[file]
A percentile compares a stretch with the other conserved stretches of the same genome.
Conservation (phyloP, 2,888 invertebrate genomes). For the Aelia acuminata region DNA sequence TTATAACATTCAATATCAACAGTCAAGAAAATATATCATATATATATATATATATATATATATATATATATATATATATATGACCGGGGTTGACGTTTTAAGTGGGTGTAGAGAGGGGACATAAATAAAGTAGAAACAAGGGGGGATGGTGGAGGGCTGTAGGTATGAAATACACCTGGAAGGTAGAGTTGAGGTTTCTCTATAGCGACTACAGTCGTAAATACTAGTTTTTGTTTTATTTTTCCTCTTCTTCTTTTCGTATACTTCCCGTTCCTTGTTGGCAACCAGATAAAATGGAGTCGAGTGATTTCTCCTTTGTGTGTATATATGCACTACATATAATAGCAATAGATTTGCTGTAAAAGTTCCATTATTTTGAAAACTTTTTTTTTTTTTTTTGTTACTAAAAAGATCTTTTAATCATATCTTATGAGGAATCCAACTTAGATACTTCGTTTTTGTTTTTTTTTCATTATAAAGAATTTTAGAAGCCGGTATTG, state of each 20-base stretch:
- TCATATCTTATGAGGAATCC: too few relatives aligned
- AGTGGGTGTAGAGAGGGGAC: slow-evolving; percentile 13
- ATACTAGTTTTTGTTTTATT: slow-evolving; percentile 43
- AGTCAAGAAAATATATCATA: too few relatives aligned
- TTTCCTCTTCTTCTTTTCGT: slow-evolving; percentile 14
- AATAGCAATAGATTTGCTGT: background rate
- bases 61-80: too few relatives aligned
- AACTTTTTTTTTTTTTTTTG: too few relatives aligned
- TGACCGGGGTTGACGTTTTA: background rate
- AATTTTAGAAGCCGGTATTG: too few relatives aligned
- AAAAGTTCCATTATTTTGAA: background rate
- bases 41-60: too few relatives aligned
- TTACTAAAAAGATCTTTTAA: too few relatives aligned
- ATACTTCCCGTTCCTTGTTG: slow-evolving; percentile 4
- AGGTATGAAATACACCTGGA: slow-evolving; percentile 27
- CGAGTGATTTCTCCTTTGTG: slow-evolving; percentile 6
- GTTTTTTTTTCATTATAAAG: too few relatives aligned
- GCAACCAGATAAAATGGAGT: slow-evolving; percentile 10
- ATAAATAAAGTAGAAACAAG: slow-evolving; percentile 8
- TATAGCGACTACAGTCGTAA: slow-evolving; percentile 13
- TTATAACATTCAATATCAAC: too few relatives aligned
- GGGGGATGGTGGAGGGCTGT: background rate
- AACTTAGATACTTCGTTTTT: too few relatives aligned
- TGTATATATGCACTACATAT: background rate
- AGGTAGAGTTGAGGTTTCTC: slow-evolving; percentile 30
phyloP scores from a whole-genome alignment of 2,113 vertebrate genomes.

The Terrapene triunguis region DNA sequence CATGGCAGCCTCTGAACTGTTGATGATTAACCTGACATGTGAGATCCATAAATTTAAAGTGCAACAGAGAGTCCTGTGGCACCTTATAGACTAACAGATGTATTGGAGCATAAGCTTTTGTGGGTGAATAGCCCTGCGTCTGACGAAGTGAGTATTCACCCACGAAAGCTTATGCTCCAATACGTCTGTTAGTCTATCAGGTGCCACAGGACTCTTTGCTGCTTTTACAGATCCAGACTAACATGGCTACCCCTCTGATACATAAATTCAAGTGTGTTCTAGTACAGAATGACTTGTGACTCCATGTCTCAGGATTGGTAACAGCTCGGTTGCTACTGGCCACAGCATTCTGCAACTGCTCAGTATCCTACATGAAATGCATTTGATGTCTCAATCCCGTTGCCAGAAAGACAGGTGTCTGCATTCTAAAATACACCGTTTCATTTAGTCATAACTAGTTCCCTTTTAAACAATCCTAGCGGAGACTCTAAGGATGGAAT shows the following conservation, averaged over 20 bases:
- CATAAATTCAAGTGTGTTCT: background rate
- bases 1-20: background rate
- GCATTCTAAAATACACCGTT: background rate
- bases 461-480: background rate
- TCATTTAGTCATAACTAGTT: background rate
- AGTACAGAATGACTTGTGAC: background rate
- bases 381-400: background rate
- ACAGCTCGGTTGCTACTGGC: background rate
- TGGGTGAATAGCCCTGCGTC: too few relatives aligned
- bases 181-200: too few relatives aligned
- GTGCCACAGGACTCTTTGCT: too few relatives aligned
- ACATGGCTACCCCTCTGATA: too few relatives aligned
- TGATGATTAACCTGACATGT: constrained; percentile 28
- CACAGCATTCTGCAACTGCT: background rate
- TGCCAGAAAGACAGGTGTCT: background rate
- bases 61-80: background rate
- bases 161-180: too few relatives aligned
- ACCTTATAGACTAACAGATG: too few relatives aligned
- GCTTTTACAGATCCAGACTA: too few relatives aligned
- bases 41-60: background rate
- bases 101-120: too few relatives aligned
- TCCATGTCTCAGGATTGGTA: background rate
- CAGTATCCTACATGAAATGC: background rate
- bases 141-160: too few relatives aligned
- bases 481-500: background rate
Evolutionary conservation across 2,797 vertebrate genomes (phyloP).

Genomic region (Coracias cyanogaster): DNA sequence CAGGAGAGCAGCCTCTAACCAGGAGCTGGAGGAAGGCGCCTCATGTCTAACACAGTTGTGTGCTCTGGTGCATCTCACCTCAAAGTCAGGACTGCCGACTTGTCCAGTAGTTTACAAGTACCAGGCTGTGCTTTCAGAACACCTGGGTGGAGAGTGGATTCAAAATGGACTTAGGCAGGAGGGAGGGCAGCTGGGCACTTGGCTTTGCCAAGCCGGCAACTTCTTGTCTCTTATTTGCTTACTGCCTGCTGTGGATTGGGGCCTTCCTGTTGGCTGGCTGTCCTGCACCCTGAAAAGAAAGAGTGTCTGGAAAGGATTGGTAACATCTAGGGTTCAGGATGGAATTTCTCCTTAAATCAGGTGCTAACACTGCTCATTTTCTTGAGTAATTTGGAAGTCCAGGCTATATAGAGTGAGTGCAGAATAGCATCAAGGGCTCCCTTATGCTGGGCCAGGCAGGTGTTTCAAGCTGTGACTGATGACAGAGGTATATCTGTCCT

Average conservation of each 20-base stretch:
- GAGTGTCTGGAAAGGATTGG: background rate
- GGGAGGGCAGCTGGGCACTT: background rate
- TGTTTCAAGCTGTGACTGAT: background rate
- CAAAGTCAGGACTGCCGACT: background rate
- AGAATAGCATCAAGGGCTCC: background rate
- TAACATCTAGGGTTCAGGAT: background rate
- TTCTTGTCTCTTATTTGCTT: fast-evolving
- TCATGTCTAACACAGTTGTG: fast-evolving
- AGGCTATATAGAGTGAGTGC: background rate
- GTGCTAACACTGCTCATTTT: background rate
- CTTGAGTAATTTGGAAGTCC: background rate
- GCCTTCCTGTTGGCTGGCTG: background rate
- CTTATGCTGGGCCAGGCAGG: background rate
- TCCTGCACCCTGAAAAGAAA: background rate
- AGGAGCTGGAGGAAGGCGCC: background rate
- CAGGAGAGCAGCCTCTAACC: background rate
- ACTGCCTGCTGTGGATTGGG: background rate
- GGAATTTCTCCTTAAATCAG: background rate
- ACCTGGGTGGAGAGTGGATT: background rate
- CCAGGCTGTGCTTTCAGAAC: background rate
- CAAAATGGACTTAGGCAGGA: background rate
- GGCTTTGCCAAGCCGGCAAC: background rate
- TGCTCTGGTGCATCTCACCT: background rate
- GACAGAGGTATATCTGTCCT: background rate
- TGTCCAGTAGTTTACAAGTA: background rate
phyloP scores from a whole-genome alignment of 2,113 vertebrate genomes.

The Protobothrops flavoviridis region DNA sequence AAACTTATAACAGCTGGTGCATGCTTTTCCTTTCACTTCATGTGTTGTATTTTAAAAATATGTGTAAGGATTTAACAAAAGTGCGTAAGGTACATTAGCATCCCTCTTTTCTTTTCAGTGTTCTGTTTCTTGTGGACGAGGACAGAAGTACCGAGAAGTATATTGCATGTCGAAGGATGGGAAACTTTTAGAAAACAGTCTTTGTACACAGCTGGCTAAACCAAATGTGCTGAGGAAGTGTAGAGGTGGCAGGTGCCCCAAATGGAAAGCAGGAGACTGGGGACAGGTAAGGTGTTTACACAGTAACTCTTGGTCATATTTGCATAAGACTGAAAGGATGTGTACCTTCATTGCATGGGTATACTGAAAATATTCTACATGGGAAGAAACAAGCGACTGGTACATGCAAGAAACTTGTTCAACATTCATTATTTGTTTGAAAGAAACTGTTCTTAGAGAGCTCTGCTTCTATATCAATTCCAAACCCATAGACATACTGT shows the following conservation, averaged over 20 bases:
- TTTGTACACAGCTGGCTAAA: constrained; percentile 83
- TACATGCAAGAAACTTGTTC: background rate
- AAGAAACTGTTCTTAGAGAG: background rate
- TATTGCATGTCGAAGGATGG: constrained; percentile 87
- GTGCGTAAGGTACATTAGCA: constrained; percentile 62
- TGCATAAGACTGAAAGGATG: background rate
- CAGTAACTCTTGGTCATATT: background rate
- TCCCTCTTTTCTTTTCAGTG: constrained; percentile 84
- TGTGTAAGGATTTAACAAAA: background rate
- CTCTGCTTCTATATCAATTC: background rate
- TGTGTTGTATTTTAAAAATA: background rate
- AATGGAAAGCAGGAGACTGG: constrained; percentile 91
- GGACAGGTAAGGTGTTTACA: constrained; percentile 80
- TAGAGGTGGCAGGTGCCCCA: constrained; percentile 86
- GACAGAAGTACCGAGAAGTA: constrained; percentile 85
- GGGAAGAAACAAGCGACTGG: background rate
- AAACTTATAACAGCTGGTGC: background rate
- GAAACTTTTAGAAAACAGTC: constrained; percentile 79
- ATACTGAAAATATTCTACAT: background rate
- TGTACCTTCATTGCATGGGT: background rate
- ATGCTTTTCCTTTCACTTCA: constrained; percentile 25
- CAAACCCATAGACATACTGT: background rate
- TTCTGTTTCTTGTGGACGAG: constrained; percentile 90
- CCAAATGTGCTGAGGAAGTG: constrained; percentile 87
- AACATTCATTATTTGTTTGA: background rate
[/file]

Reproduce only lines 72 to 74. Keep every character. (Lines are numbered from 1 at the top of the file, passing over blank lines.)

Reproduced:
- AGGAGCTGGAGGAAGGCGCC: background rate
- CAGGAGAGCAGCCTCTAACC: background rate
- ACTGCCTGCTGTGGATTGGG: background rate